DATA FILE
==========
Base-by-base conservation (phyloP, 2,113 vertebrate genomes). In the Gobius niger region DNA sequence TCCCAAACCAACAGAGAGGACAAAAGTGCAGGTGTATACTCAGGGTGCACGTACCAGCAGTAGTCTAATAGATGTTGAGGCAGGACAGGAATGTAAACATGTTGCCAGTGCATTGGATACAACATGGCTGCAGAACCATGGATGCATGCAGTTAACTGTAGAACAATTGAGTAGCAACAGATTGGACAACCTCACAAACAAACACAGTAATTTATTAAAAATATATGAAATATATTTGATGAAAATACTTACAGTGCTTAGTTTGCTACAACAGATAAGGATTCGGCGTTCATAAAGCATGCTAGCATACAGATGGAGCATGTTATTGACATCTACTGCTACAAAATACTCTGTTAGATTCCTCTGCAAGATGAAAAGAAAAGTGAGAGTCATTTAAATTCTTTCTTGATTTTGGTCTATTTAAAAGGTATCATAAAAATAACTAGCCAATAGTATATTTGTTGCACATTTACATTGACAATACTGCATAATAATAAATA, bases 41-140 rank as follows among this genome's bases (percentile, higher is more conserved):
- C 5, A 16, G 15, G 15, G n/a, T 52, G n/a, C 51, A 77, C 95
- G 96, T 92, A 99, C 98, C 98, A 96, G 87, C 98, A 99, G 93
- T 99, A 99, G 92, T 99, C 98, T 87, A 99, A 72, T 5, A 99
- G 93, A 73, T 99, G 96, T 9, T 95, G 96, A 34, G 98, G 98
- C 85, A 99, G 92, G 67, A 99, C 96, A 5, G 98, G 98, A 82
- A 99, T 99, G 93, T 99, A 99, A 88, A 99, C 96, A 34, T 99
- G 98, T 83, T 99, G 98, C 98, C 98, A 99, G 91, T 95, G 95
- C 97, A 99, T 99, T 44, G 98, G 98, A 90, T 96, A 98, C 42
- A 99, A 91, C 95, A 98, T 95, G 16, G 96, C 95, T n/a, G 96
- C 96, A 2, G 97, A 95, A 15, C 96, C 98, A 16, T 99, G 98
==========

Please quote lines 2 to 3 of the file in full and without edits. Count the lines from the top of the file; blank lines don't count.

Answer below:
- C 5, A 16, G 15, G 15, G n/a, T 52, G n/a, C 51, A 77, C 95
- G 96, T 92, A 99, C 98, C 98, A 96, G 87, C 98, A 99, G 93